As a researcher and program evaluator, I feel immensely privileged to be able to learn about and report on the incredible work undertaken by staff at diverse FASD prevention programs and to hear women’s stories and experiences, including about what a tremendous difference these wrap-around programs such as HerWay Home make to women and their families. For me, one of the exciting opportunities – and one of the challenges – of evaluating FASD prevention programs is depicting the complexities associated with FASD and FASD-related programming: complexities in terms of the inter-related issues that women and families struggle with; complexities in terms of the range of services and program activities that matter to women; and complexities in terms of the myriad program outcomes that, as evaluators, it is important to document, including: women feeling safe and not judged; women having improved basic needs support, nutrition and safe housing; healthy births; reduced child welfare involvement; increased mother-child connection; abstinence/reduced or safer substance use; and women’s sense of connection and hope. Several years ago, our Nota Bene team, partnering with Nancy and with lots of input from pNAT members, developed a set of Evaluation Maps to provide guidance and tools for developing, implementing and evaluating FASD-related programs. Currently, with funding from the Public Health Agency of Canada and in partnership with eight inspiring programs across the country, our team is undertaking the Co-Creating Evidence study: a ‘first in Canada’ national evaluation of wrap-around programs that work with pregnant or recently parenting women with substance use and other complex issues. We have just completed our first round of data collection at all eight sites and we look forward to sharing our findings with NAT members – and beyond – in the coming months.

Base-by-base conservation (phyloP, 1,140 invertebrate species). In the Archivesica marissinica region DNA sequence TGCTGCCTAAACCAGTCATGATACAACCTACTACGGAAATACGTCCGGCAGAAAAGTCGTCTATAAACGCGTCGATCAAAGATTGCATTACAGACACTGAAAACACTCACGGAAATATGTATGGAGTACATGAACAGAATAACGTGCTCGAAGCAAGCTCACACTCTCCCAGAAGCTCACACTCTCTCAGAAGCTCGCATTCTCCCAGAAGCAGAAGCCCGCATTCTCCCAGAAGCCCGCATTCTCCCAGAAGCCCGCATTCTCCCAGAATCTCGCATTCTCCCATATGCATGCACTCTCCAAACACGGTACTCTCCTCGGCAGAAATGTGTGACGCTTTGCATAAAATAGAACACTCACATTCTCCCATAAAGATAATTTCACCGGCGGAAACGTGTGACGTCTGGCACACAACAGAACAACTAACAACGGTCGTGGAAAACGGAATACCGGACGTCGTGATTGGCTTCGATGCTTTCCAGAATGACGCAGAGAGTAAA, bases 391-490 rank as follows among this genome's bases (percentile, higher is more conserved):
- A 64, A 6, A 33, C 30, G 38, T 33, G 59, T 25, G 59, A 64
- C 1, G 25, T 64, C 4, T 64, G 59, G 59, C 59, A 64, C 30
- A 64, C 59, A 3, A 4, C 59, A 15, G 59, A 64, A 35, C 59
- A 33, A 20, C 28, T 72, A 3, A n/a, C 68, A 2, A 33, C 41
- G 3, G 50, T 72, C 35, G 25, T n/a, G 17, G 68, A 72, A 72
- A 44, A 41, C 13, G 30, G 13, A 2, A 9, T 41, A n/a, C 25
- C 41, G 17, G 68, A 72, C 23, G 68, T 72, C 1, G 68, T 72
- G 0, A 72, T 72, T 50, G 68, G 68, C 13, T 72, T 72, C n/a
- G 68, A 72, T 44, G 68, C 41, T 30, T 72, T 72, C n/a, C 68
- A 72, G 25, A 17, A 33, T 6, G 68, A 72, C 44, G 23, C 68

It so gratifying that for a decade now, we in Canada have been able to meet virtually in this pNAT to share ideas and identify ways to collaborate on research, practice and policy related to alcohol and FASD prevention.
Nancy Poole – Researcher and Knowledge Translation – Director, Centre of Excellence for Women’s Health